Canada

CO2 Solutions Inc. ("CO2 Solutions" or the "'Corporation") announced today that it has filed a notice of intention to make a proposal (the "Notice") pursuant to the provisions of Part III of the Bankruptcy and Insolvency Act (Canada), Yahoo! Finance reported. Pursuant to the Notice, Ernst and Young Inc. ("E&Y") has been appointed as trustee and will assist CO2 Solutions in its restructuring efforts.

Read more

Avaya Holdings Corp. is considering a bid from rival Mitel Networks that could create a telecommunications equipment vendor worth more than $5 billion including debt, people with knowledge of the matter said, Bloomberg News reported. The shares surged. Closely held Mitel submitted an offer for Avaya that it believes would value the combined business at more than $20 per share, according to the people. The companies have held on-and-off discussions about a potential deal since April, the people said, asking not to be identified because the matter is private.

Read more

The Canada Pension Plan Investment Board, one of the world’s largest retirement funds, plans to start a credit arm in India, seizing on a moment when the country’s troubled financial system is starved of capital, the Financial Times reported. CPPIB is putting together a credit strategy for India, international investment head Alain Carrier told the Financial Times, which could see the C$392bn ($297bn) fund build on its Indian real estate and infrastructure investments by partnering with non-bank providers to offer debt or enter the market directly.  “This is something we’ve had a ver

Read more

Canadian aerospace company Bombardier has announced the sale of its regional jet program to Japan's Mitsubishi Heavy Industries Ltd. for $550 million, the International New York Times reported on an Associated Press story. The company is seeking to exit the commercial plane market and focus on business jets and its large rail segment. Bombardier chief executive Alain Bellemare said Tuesday the sale signifies the completion of the transformation of its aerospace business.

Read more

The number of Edmontonians who filed for bankruptcy in 2018 reached its highest point in the last nine years, according to the federal Office of the Superintendent of Bankruptcy, the Edmonton Journal reported. Edmonton’s 2018 consumer insolvency rate for residents over 18 tallied 4.4 per 1,000 people, show annual statistics released May 24.

Read more

The number of insolvencies jumped 30 per cent in the Red Deer region in the first three months of the year compared with 2018, the Red Deer Advocate reported. Insolvency numbers jumped 15 per cent provincewide, and just a year ago, the trend was moving in the right direction. Alberta’s insolvency figures are bleaker than the nation’s as a whole, where such cases were up six per cent in the first quarter. MNP senior vice-president and insolvency trustee Donna Carson said last year’s numbers likely improved because workers laid off earlier in the slump were finding jobs.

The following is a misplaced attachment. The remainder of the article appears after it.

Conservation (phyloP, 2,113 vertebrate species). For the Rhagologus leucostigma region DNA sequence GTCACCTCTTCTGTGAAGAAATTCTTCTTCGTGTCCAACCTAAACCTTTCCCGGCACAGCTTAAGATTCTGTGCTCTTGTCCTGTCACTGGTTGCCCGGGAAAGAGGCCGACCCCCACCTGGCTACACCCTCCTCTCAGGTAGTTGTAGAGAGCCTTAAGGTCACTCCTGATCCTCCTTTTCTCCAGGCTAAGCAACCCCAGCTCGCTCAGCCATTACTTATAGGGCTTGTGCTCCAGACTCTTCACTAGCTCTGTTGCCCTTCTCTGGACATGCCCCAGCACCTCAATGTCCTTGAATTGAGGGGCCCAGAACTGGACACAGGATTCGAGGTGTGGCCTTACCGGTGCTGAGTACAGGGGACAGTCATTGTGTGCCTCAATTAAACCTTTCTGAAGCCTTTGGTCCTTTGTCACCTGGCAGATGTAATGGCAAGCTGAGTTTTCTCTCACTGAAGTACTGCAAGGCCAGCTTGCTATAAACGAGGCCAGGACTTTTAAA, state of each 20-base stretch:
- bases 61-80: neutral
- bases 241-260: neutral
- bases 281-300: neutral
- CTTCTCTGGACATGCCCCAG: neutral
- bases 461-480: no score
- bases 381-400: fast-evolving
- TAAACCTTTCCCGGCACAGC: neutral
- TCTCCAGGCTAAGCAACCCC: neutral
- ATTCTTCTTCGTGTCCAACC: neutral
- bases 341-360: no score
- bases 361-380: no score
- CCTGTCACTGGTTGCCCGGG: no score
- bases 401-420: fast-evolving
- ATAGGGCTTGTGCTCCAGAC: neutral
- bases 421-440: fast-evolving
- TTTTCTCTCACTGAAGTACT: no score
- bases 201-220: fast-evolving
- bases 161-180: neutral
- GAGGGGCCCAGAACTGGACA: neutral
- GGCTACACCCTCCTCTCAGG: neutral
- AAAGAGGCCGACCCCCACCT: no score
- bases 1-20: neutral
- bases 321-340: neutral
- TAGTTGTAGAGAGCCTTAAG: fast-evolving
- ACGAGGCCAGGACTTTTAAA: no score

Read more

An associate professor of business at Carleton University in Ottawa says Newfoundland and Labrador is headed for trouble if it continues on its current spending path, VOCM reported. The province is mired in debt to the tune of over $15-billion. Interest costs are one of the largest expenditures in the budget. Ian Lee notes that the Parliamentary Budget Office, an arm of the federal government, crunched the numbers and found that all provinces except Quebec are in bad financial shape but that Newfoundland and Labrador is the worst of all.

Read more

Canadian consumers filed the most insolvencies in eight years in March, an indication record debt levels may be catching up with an increasing number of households, Bloomberg News reported. The Office of the Superintendent of Bankruptcies reported consumer insolvencies rose 5.7% to 11,963 in March, compared with 11,315 in the same month a year earlier. It was the highest volume of filings in any month since March 2011.

Read more

When Parq Vancouver, a glimmering waterfront casino, opened amid much to-do in late 2017, few would’ve anticipated that a dirty money crackdown was about to throw the city’s roaring gambling business into turmoil, Bloomberg News reported. Vancouver-area casinos for years had been accepting millions of dollars in questionable cash from gamblers showing up with suitcases and hockey bags bulging with bills, according to British Columbia Attorney General David Eby. But new rules implemented last year to more tightly identify sources of funds have put a damper on that rollicking trade.

Read more

Some of those shorting Canadian banks contend that the firms aren’t preparing adequately for higher loan losses if credit conditions worsen, Bloomberg News reported. The argument by investors including money manager Steve Eisman and PAA Research LLC’s Bradley Safalow has to do with accounting changes Canadian banks made after adopting global rules known as International Financial Reporting Standard 9 in late 2017. Previously, banks set aside money for bad loans -- also known as a provision for credit losses -- when recognizing a loss.

Read more